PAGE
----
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A 98-page opinion was issued last week by a Tennessee federal judge that dismissed a lawsuit from Grammy-winning singer Sam Moore against The Weinstein Company over the 2008 film, “Soul Men,” starring Samuel L. Jackson and Bernie Mac. According to The Hollywood Reporter, Moore brought the lawsuit in 2009 alleging that the film about two African-American soul singers was a thinly-veiled rip-off of his part in the popular Memphis Soul singing duo Sam & Dave, whose hits included the 1967 song “Soul Man.”

The case became contentious even by Hollywood brass-knuckle standards and featured such peculiarities as Jackson testifying in a deposition that he often doesn’t watch the documentary films he’s agreed to voice. The case also touched upon so many burning legal controversies in entertainment law, it could easily serve as a primer for anyone considering the field.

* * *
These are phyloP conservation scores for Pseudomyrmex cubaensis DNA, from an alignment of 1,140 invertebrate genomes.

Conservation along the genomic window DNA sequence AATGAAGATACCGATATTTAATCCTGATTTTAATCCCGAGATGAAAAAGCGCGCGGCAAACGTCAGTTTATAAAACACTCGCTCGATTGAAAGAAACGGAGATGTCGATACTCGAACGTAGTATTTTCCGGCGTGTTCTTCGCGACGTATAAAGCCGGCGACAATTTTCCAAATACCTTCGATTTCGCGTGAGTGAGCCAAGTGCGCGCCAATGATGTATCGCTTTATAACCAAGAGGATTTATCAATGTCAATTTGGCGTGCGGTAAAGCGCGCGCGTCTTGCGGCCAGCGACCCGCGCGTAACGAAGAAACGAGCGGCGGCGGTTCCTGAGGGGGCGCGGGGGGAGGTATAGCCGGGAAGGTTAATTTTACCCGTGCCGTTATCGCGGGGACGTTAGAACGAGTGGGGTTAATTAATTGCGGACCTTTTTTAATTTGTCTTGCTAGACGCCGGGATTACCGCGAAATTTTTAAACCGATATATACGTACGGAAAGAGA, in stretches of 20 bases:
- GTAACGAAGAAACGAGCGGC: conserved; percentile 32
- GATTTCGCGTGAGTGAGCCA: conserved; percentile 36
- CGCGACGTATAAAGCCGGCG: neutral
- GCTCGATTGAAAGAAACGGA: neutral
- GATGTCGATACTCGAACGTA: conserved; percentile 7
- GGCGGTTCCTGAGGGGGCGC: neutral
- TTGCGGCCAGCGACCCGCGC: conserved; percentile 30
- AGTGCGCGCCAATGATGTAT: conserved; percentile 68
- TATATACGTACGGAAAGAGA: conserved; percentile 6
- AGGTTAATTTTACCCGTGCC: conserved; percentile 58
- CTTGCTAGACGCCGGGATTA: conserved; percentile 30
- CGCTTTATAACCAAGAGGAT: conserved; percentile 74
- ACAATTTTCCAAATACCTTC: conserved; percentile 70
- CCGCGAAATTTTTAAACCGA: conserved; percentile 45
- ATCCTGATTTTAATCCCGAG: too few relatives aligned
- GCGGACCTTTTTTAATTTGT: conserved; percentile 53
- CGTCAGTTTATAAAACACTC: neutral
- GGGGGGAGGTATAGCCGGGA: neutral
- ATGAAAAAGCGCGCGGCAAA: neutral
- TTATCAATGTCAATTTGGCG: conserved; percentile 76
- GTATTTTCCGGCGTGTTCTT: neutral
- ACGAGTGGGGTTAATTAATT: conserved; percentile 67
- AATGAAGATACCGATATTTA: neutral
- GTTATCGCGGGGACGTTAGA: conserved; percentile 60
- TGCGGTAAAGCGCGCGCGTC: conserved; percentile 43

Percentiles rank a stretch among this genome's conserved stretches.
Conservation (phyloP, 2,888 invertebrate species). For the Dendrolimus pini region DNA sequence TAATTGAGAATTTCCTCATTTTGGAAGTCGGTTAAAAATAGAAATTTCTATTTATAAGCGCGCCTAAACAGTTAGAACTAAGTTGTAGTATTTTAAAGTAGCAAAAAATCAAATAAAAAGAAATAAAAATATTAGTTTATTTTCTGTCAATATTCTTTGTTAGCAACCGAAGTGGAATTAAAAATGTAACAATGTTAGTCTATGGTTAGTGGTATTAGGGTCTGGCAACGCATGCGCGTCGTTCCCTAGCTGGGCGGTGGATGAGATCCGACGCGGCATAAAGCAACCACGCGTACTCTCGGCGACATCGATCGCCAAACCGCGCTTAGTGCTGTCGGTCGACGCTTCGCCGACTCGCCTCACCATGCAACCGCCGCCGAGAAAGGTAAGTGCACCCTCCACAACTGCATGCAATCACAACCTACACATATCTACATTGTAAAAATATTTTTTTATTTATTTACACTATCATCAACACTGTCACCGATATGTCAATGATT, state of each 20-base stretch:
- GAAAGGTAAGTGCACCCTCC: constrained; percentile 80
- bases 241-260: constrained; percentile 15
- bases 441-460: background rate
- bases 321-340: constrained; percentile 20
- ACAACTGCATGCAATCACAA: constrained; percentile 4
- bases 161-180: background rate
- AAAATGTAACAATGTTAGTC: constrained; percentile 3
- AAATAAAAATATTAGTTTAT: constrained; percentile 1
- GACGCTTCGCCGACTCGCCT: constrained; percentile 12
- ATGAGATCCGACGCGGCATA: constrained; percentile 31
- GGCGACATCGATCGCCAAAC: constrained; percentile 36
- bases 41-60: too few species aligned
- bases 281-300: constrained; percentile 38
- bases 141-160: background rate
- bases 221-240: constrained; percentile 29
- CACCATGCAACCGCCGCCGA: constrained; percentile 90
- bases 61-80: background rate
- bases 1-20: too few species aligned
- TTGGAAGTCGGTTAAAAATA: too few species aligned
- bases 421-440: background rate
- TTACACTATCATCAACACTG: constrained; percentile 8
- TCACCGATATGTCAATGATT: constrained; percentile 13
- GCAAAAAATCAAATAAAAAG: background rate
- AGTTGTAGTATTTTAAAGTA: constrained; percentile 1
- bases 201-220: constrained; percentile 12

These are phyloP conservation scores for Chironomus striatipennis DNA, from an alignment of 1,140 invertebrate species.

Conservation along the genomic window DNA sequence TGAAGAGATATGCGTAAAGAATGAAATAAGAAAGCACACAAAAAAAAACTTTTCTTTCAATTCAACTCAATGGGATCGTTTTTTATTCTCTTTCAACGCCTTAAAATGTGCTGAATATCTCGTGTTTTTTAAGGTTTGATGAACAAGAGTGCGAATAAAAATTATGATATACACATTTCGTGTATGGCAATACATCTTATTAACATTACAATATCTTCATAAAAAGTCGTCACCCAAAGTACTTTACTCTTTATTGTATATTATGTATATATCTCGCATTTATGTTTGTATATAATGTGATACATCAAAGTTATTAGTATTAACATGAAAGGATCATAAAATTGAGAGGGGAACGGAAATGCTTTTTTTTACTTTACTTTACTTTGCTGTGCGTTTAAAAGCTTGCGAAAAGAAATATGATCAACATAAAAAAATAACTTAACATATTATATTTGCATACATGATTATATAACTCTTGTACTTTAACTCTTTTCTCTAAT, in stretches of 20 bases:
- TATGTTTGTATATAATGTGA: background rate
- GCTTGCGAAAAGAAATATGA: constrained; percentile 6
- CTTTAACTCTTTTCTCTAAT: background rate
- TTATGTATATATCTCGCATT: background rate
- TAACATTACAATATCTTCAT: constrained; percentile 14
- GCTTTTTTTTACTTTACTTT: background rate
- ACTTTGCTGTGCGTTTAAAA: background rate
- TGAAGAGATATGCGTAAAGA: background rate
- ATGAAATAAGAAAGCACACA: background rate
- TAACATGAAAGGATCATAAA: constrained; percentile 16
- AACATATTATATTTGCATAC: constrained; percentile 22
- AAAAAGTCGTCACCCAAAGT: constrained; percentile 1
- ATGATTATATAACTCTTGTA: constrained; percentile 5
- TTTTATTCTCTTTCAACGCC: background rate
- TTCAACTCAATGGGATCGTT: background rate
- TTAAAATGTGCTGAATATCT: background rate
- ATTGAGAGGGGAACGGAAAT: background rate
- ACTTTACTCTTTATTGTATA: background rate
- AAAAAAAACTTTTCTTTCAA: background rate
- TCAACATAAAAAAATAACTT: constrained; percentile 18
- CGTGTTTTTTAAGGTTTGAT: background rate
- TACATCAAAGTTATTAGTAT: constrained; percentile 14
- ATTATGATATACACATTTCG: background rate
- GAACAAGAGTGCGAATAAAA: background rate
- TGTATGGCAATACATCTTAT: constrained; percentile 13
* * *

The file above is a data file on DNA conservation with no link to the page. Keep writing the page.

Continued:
Moore said his publicity rights were violated because the film was allegedly too similar to his career. Further, he alleged he’s referred to as “Sam Moore ‘The Legendary Soul Man’” and that the film violated his trademarks. He also argued that the film’s soundtrack was passed off as a project he endorsed and constituted unfair competition to his own musical works. And Moore believed that because the film was close enough to his life experiences, the divergences (the characters swear, hurl racial epithets, brandish weapons, etc.) put him in a false light.

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